Laws

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LAWS, RHODIAN, maritime. law. A code of laws adopted by the people of Rhodes, who had, by their commerce and naval victories, obtained the sovereignty of the sea, about nine hundred. years before the Christian era. There is reason to suppose this code has not been transmitted to posterity, at least not in a perfect state. A collection of marine constitutions, under the denomination of Rhodian Laws, may be seen in Vinnius, but they bear evident marks of a spurious origin. See Marsh. Ins. B. 1, c. 4, p. 15; this Dict. Code; Laws of Oleron; Laws of Wisbuy; Laws of the Hanse Towns.

References in periodicals archive ?
After all tasks were classified into aimed, no aimed and not executed (children refused to continue or did not execute the test as requested), the analysis of eye gaze movement was executed to find out how the motivation changes the eye gaze slope in Fitts' law. This was done analysing the eye gaze movement logs.
To analyse eye gaze slope, according to Fitts' law we took all data of eye movement from any source area (blank area or another picture) to the target area (picture of movie scene).
(This, strictly speaking, violates Fitts' law's basic assumption that subjects move toward a target with maximum velocity.
An evaluation protocol based on Fitts' law such as the one we developed in this study has general applicability for researchers as well as practitioners.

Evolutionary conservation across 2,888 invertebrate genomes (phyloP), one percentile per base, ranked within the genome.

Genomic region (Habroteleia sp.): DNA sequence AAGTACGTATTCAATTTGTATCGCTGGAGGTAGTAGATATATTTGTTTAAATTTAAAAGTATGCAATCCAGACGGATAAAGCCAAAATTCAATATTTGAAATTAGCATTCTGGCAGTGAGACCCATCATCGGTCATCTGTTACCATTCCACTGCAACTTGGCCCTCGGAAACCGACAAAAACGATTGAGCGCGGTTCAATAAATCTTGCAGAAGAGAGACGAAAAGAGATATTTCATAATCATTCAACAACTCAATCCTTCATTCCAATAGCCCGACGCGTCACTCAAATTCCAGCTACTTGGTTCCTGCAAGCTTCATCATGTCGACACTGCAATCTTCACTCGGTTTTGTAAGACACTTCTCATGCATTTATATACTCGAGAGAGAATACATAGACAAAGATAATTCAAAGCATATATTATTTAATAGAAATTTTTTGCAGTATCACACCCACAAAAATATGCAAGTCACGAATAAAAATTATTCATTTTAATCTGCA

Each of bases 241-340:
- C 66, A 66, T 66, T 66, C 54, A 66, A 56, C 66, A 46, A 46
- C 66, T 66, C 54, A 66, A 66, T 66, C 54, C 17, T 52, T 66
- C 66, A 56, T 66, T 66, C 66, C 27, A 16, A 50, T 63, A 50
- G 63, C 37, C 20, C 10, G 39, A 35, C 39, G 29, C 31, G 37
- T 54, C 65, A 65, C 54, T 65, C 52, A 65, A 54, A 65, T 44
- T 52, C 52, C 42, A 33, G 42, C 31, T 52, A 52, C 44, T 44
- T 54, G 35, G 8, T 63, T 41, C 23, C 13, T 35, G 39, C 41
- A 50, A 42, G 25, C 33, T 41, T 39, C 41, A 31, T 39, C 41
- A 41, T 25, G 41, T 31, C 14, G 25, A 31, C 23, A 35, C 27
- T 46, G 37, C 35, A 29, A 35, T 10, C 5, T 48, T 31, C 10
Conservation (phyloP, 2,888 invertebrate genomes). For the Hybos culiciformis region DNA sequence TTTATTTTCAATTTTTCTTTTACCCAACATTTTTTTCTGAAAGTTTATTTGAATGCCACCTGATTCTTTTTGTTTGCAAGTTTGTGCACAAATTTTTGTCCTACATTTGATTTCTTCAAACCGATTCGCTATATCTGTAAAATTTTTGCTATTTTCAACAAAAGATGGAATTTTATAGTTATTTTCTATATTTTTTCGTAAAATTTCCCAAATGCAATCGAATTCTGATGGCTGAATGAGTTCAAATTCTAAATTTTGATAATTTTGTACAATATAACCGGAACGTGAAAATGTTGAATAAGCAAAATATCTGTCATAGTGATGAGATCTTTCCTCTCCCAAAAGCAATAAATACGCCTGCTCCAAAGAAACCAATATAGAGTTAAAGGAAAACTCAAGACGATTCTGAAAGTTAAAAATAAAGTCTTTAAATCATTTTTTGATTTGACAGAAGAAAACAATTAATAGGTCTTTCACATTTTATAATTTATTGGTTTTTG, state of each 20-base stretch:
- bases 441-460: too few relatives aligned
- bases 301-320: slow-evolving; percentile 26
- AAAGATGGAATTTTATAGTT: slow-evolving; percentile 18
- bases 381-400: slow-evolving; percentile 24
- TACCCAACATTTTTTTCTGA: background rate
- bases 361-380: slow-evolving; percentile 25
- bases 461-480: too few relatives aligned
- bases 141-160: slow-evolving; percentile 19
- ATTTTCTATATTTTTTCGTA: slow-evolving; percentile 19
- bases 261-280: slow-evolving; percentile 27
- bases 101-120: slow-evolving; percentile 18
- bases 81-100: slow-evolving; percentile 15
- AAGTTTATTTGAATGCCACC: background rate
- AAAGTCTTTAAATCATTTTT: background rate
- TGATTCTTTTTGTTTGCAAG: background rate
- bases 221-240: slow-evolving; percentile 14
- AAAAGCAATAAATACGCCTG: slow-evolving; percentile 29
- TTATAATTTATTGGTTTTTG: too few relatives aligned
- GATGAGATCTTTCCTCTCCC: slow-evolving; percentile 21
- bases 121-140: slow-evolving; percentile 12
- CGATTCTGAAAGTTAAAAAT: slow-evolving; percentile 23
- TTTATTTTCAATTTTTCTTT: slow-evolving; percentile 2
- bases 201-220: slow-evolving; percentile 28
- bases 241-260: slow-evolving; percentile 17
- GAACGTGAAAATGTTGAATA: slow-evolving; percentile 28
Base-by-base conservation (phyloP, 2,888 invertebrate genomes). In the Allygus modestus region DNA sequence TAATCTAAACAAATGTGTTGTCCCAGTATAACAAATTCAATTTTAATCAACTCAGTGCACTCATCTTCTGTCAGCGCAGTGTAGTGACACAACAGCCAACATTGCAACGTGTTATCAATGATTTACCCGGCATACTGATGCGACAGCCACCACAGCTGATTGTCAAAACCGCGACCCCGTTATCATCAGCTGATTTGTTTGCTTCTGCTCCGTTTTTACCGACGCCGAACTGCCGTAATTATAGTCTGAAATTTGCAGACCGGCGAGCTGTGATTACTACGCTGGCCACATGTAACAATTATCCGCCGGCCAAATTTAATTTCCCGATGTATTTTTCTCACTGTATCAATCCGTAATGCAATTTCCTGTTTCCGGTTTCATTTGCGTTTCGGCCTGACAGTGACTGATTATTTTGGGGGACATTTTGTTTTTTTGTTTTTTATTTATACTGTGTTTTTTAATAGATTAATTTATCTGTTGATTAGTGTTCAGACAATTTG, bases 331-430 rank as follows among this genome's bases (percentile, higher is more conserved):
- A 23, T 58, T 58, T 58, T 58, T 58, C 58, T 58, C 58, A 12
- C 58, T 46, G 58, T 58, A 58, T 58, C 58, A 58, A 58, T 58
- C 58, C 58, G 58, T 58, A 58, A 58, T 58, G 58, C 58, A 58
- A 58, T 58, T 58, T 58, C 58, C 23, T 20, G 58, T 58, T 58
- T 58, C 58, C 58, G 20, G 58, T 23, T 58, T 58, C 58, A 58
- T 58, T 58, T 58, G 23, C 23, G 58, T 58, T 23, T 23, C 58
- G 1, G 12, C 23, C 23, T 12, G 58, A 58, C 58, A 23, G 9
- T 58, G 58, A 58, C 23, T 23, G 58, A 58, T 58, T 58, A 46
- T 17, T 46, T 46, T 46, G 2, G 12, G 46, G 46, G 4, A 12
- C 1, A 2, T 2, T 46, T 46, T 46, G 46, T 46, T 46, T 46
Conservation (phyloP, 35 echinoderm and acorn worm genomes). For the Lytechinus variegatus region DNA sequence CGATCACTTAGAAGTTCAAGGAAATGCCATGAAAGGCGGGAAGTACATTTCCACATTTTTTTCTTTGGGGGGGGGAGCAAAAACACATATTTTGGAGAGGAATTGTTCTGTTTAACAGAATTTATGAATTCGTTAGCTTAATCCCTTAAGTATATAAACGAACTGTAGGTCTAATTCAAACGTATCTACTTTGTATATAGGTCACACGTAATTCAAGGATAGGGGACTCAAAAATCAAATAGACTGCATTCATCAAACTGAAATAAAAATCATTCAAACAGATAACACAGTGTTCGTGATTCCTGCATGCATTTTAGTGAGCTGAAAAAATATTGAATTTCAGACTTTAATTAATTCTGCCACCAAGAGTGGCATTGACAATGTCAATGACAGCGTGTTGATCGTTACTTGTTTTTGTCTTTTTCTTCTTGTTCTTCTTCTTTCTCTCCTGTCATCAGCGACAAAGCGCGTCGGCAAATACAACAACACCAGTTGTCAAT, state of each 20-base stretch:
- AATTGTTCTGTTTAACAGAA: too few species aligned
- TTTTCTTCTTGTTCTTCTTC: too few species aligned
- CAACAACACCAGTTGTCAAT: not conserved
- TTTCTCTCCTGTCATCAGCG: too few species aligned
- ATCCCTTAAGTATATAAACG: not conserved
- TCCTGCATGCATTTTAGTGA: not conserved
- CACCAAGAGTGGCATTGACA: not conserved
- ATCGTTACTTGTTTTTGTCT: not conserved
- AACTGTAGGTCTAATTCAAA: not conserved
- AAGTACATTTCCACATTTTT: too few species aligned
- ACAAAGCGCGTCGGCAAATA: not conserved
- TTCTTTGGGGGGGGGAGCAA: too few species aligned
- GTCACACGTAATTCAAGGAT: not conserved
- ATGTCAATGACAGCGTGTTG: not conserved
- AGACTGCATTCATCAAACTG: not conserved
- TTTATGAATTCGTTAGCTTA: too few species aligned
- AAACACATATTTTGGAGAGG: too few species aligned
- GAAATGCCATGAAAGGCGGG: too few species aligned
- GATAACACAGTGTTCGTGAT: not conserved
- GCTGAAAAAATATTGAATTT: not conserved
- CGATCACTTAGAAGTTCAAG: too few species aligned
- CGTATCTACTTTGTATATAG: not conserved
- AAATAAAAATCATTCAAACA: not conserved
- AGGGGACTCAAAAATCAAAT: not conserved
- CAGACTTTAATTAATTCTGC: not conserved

The present study employed Fitts' law to describe and test the effects of droplines on target acquisition movements within a 3-D perspective display,.
In addition to measuring the movement time to acquire targets for Fitts' law analyses, the present experiment also examined participants' dimensional coordinative strategies.
How should Fitts' law be applied to human-computer interaction?
A method for evaluating head-controlled computer input devices with Fitts' law. Human Factors, 32.
Hoffmann (1992) used Fitts' law to predict the effects of lags on target-directed movement times with manually controlled pointers.
Regression lines fitting Fitts' law to movement times with constant lag will meet at a single point (the y intercept, a, when [log.sub.2](2D/W) = 0; see Equation 1) and their gradients (b (c + lag); see Equation 1) will increase with increasing lags.
Andres and Hartung (1989) showed that head movement could be described using Fitts' law for a tapping task involving a chin stylus.